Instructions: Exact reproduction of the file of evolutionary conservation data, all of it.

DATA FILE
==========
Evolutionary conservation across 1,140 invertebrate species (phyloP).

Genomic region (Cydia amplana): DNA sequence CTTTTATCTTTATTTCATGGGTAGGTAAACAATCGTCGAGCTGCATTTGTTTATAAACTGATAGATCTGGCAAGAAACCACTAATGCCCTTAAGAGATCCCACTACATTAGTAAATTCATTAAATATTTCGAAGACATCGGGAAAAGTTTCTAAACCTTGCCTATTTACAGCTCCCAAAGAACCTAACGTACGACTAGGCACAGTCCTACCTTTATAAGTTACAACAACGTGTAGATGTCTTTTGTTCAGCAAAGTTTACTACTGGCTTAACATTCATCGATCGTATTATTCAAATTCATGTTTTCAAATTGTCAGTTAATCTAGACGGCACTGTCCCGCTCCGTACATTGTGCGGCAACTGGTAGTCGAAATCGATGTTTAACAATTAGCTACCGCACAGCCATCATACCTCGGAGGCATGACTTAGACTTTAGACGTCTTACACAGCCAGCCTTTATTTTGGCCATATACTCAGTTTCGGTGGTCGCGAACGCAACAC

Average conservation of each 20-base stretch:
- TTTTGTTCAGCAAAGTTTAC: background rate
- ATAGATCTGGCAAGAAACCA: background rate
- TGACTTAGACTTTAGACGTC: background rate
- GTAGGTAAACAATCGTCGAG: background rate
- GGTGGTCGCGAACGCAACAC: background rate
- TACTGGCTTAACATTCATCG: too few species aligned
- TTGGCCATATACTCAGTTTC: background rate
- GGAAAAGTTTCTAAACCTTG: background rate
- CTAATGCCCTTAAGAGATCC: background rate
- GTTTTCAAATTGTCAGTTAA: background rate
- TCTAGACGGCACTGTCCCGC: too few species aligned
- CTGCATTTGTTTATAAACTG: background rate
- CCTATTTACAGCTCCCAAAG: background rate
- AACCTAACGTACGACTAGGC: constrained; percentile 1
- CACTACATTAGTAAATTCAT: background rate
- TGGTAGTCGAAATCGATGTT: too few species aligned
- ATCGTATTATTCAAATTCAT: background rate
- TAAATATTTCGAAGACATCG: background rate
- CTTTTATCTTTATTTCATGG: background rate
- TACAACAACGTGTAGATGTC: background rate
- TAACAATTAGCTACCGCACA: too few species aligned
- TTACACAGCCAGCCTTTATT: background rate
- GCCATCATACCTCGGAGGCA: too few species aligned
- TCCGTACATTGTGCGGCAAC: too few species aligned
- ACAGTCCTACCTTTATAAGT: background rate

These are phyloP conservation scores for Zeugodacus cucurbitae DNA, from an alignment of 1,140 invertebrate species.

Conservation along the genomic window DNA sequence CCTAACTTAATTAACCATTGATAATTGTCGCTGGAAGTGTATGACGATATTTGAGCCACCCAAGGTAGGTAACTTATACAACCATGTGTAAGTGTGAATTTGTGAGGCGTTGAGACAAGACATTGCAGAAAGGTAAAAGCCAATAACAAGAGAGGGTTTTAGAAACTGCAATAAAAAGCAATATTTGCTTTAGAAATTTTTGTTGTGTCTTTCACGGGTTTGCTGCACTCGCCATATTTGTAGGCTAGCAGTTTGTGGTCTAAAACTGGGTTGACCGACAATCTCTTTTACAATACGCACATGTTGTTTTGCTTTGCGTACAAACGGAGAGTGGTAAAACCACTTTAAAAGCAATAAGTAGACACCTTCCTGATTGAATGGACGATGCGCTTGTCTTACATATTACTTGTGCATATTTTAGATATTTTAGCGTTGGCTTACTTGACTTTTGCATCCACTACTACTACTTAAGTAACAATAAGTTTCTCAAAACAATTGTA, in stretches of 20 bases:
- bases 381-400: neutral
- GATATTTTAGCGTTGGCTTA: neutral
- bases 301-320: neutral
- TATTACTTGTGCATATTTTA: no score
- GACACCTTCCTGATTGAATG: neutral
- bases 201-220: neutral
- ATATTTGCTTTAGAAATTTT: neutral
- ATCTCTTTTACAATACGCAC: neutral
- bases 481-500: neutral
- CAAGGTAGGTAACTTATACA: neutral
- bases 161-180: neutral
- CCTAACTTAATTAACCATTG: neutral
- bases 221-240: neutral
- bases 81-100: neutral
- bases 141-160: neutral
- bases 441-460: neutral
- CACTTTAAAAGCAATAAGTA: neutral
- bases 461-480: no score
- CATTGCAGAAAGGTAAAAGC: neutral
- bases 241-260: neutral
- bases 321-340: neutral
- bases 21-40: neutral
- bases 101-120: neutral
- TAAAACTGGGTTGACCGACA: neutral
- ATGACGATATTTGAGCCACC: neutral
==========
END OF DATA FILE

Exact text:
Evolutionary conservation across 1,140 invertebrate species (phyloP).

Genomic region (Cydia amplana): DNA sequence CTTTTATCTTTATTTCATGGGTAGGTAAACAATCGTCGAGCTGCATTTGTTTATAAACTGATAGATCTGGCAAGAAACCACTAATGCCCTTAAGAGATCCCACTACATTAGTAAATTCATTAAATATTTCGAAGACATCGGGAAAAGTTTCTAAACCTTGCCTATTTACAGCTCCCAAAGAACCTAACGTACGACTAGGCACAGTCCTACCTTTATAAGTTACAACAACGTGTAGATGTCTTTTGTTCAGCAAAGTTTACTACTGGCTTAACATTCATCGATCGTATTATTCAAATTCATGTTTTCAAATTGTCAGTTAATCTAGACGGCACTGTCCCGCTCCGTACATTGTGCGGCAACTGGTAGTCGAAATCGATGTTTAACAATTAGCTACCGCACAGCCATCATACCTCGGAGGCATGACTTAGACTTTAGACGTCTTACACAGCCAGCCTTTATTTTGGCCATATACTCAGTTTCGGTGGTCGCGAACGCAACAC

Average conservation of each 20-base stretch:
- TTTTGTTCAGCAAAGTTTAC: background rate
- ATAGATCTGGCAAGAAACCA: background rate
- TGACTTAGACTTTAGACGTC: background rate
- GTAGGTAAACAATCGTCGAG: background rate
- GGTGGTCGCGAACGCAACAC: background rate
- TACTGGCTTAACATTCATCG: too few species aligned
- TTGGCCATATACTCAGTTTC: background rate
- GGAAAAGTTTCTAAACCTTG: background rate
- CTAATGCCCTTAAGAGATCC: background rate
- GTTTTCAAATTGTCAGTTAA: background rate
- TCTAGACGGCACTGTCCCGC: too few species aligned
- CTGCATTTGTTTATAAACTG: background rate
- CCTATTTACAGCTCCCAAAG: background rate
- AACCTAACGTACGACTAGGC: constrained; percentile 1
- CACTACATTAGTAAATTCAT: background rate
- TGGTAGTCGAAATCGATGTT: too few species aligned
- ATCGTATTATTCAAATTCAT: background rate
- TAAATATTTCGAAGACATCG: background rate
- CTTTTATCTTTATTTCATGG: background rate
- TACAACAACGTGTAGATGTC: background rate
- TAACAATTAGCTACCGCACA: too few species aligned
- TTACACAGCCAGCCTTTATT: background rate
- GCCATCATACCTCGGAGGCA: too few species aligned
- TCCGTACATTGTGCGGCAAC: too few species aligned
- ACAGTCCTACCTTTATAAGT: background rate

These are phyloP conservation scores for Zeugodacus cucurbitae DNA, from an alignment of 1,140 invertebrate species.

Conservation along the genomic window DNA sequence CCTAACTTAATTAACCATTGATAATTGTCGCTGGAAGTGTATGACGATATTTGAGCCACCCAAGGTAGGTAACTTATACAACCATGTGTAAGTGTGAATTTGTGAGGCGTTGAGACAAGACATTGCAGAAAGGTAAAAGCCAATAACAAGAGAGGGTTTTAGAAACTGCAATAAAAAGCAATATTTGCTTTAGAAATTTTTGTTGTGTCTTTCACGGGTTTGCTGCACTCGCCATATTTGTAGGCTAGCAGTTTGTGGTCTAAAACTGGGTTGACCGACAATCTCTTTTACAATACGCACATGTTGTTTTGCTTTGCGTACAAACGGAGAGTGGTAAAACCACTTTAAAAGCAATAAGTAGACACCTTCCTGATTGAATGGACGATGCGCTTGTCTTACATATTACTTGTGCATATTTTAGATATTTTAGCGTTGGCTTACTTGACTTTTGCATCCACTACTACTACTTAAGTAACAATAAGTTTCTCAAAACAATTGTA, in stretches of 20 bases:
- bases 381-400: neutral
- GATATTTTAGCGTTGGCTTA: neutral
- bases 301-320: neutral
- TATTACTTGTGCATATTTTA: no score
- GACACCTTCCTGATTGAATG: neutral
- bases 201-220: neutral
- ATATTTGCTTTAGAAATTTT: neutral
- ATCTCTTTTACAATACGCAC: neutral
- bases 481-500: neutral
- CAAGGTAGGTAACTTATACA: neutral
- bases 161-180: neutral
- CCTAACTTAATTAACCATTG: neutral
- bases 221-240: neutral
- bases 81-100: neutral
- bases 141-160: neutral
- bases 441-460: neutral
- CACTTTAAAAGCAATAAGTA: neutral
- bases 461-480: no score
- CATTGCAGAAAGGTAAAAGC: neutral
- bases 241-260: neutral
- bases 321-340: neutral
- bases 21-40: neutral
- bases 101-120: neutral
- TAAAACTGGGTTGACCGACA: neutral
- ATGACGATATTTGAGCCACC: neutral